June 22, 2010
Memorandum and Order
This matter came before the court on the defendant's objection to the Presentence Report. The court orally denied the objection at the sentencing hearing of June 21, 2010. This written memorandum will supplement the court's oral ruling.
The defendant's sole objection asserts that there are grounds for a downward departure or variance from the advisory guideline range. Defendant argues that the circumstances warrant a reduction under USSG 5K2.11 because the offense was committed to avoid what the defendant perceived to be a greater harm. He says that his cousin was angry after being assaulted, and that his cousin might have used the gun to harm someone, so the defendant took the gun away from him and was in possession of it when the police arrived. Defendant further argues the circumstances of the offense and the factors in Section 3553(a) warrant a sentence of probation, which would allow the defendant to continue his education, and would allow him to continue working to assist his family, including his young children.
The Government opposes a reduction, arguing that at the time of the offense the defendant was at the scene of a disturbance involving a firearm, in the middle of the night, and he tried to conceal himself from the police when officers arrived. It argues that the defendant has nothing other than his own statements to corroborate his version of events, and it argues that the facts set forth in the plea agreement do not support a reduction from the guideline range.
Section 5K2.11 allows for a variance when a crime is committed "to avoid a perceived greater harm," but the court concludes such a departure is not warranted here, because the defendant voluntarily placed himself in a situation where a confrontation was likely to occur. By his own account, the defendant made a decision to accompany his cousin, knowing that his cousin had been assaulted at a club and wanted to find the people involved in the disturbance. Regardless of who the gun actually belonged to, the defendant's possession of it was completely avoidable, and the court concludes that his conduct does not warrant a departure. The circumstances do not show a significantly diminished societal interest in deterring such behavior. Cf. United States v. Garcia, 189 Fed.Appx. 819 (10th Cir. 2006) ( 5K2.11 to be interpreted narrowly; noting that § 922(g)(1) "draws the criminal line at possession rather than illicit purpose").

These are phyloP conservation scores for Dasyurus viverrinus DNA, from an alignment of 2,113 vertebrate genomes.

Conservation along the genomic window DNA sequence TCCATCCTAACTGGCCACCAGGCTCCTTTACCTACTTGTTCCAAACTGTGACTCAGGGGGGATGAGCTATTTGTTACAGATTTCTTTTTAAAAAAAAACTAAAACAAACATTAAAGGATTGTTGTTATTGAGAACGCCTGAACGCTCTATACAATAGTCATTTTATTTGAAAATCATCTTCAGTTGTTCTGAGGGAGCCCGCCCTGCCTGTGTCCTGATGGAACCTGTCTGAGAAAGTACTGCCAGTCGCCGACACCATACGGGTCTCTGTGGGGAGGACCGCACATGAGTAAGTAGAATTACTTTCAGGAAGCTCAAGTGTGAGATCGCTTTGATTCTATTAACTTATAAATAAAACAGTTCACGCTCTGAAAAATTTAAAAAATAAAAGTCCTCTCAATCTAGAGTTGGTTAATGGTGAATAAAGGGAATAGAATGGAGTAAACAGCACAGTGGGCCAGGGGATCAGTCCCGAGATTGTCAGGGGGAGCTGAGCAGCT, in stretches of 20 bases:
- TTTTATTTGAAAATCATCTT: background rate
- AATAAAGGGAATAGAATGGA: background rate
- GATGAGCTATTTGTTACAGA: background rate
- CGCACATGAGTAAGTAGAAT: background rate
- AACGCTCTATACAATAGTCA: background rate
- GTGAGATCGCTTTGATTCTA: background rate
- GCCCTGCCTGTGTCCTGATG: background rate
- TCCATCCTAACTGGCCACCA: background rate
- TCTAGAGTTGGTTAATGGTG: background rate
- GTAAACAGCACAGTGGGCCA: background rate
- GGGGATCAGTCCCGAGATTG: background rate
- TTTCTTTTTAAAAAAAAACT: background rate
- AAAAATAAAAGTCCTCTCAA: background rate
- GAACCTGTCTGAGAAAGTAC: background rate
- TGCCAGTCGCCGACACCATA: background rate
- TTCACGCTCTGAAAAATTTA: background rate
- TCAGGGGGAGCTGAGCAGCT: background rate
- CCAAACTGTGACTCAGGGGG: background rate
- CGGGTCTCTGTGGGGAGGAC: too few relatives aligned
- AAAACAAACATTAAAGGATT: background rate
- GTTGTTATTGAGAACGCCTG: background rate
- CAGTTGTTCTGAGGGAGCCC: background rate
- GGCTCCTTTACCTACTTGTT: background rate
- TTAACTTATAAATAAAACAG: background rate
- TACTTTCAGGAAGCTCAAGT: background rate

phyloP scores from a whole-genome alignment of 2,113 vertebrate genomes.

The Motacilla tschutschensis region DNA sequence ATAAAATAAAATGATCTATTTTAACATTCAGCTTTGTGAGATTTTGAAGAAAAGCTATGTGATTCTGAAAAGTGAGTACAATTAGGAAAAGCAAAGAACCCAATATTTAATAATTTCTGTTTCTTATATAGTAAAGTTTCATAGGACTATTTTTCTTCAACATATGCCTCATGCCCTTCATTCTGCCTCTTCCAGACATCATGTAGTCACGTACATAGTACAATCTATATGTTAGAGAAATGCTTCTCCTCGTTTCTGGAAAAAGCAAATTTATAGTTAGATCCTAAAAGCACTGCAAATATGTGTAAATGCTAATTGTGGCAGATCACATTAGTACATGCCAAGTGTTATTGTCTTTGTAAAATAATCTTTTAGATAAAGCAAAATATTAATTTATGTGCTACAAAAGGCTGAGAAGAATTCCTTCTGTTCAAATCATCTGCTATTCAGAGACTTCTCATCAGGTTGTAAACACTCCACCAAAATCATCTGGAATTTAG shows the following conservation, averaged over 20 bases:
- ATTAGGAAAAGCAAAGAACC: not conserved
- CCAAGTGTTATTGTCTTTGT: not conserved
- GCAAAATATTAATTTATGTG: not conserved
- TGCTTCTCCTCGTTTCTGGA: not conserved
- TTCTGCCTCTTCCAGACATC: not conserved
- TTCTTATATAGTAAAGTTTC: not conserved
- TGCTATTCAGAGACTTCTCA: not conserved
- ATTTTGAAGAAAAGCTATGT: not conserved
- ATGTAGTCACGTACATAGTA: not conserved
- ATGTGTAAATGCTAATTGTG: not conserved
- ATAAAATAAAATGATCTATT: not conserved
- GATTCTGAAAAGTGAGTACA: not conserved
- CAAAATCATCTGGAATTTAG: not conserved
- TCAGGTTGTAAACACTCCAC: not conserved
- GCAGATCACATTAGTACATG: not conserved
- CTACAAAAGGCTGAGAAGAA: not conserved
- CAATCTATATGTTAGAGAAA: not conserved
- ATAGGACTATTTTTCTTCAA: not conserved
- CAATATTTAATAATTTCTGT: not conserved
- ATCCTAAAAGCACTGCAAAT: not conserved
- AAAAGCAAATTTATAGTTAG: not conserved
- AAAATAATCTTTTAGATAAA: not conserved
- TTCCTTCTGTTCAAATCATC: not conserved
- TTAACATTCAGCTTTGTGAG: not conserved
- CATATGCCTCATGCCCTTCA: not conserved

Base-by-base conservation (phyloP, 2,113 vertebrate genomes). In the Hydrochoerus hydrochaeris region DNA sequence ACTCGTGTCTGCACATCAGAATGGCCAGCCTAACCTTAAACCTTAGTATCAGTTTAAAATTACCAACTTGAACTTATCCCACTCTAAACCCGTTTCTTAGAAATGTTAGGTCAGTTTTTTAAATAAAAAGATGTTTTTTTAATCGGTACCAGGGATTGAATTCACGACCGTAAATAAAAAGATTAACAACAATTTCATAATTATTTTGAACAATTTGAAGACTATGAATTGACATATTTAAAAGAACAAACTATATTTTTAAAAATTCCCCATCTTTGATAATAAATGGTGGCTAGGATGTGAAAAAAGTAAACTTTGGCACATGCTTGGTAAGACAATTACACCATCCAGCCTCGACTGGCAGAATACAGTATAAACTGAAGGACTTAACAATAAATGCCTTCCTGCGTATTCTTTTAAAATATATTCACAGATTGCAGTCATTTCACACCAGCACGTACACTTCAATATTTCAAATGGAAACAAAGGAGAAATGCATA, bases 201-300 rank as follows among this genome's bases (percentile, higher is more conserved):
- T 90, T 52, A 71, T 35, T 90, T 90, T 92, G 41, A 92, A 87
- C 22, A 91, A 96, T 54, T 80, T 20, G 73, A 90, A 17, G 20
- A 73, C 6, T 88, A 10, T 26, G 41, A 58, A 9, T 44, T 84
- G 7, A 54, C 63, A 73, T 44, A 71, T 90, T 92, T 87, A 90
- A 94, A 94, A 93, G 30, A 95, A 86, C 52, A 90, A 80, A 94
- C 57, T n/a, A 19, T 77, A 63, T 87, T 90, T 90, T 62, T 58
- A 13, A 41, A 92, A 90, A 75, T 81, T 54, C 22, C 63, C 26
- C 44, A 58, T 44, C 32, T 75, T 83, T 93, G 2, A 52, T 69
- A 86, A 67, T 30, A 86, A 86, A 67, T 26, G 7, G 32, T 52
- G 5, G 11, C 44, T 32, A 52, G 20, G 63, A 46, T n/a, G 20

The court further concludes that a sentence at the low end of the guideline range is sufficient but not greater than necessary to meet the purposes of sentencing under Section 3553. The court notes that the defendant has a prior conviction for involuntary manslaughter, an offense involving a firearm that resulted in the accidental death of a person. As the Government points out, the defendant should have been acutely aware that he could not possess a firearm for any reason. Moreover, he was still on parole from that offense at the time of the instant offense. The need to provide adequate deterrence, the need to impose a sentence that reflects the seriousness of the offense, and the need to avoid unwarranted disparities among defendants with similar records who have been found guilty of similar conduct, when weighed with the other Section 3553 factors, lead the court to conclude that a low-end sentence of 21 months is appropriate.
Defendant's objection to the Presentence Report is DENIED. The Probation Officer in charge of this case shall see that a copy of this order is appended to any copy of the Presentence Report made available to the Bureau of Prisons. IT IS SO ORDERED this 22nd Day of June, 2010, at Wichita, Ks.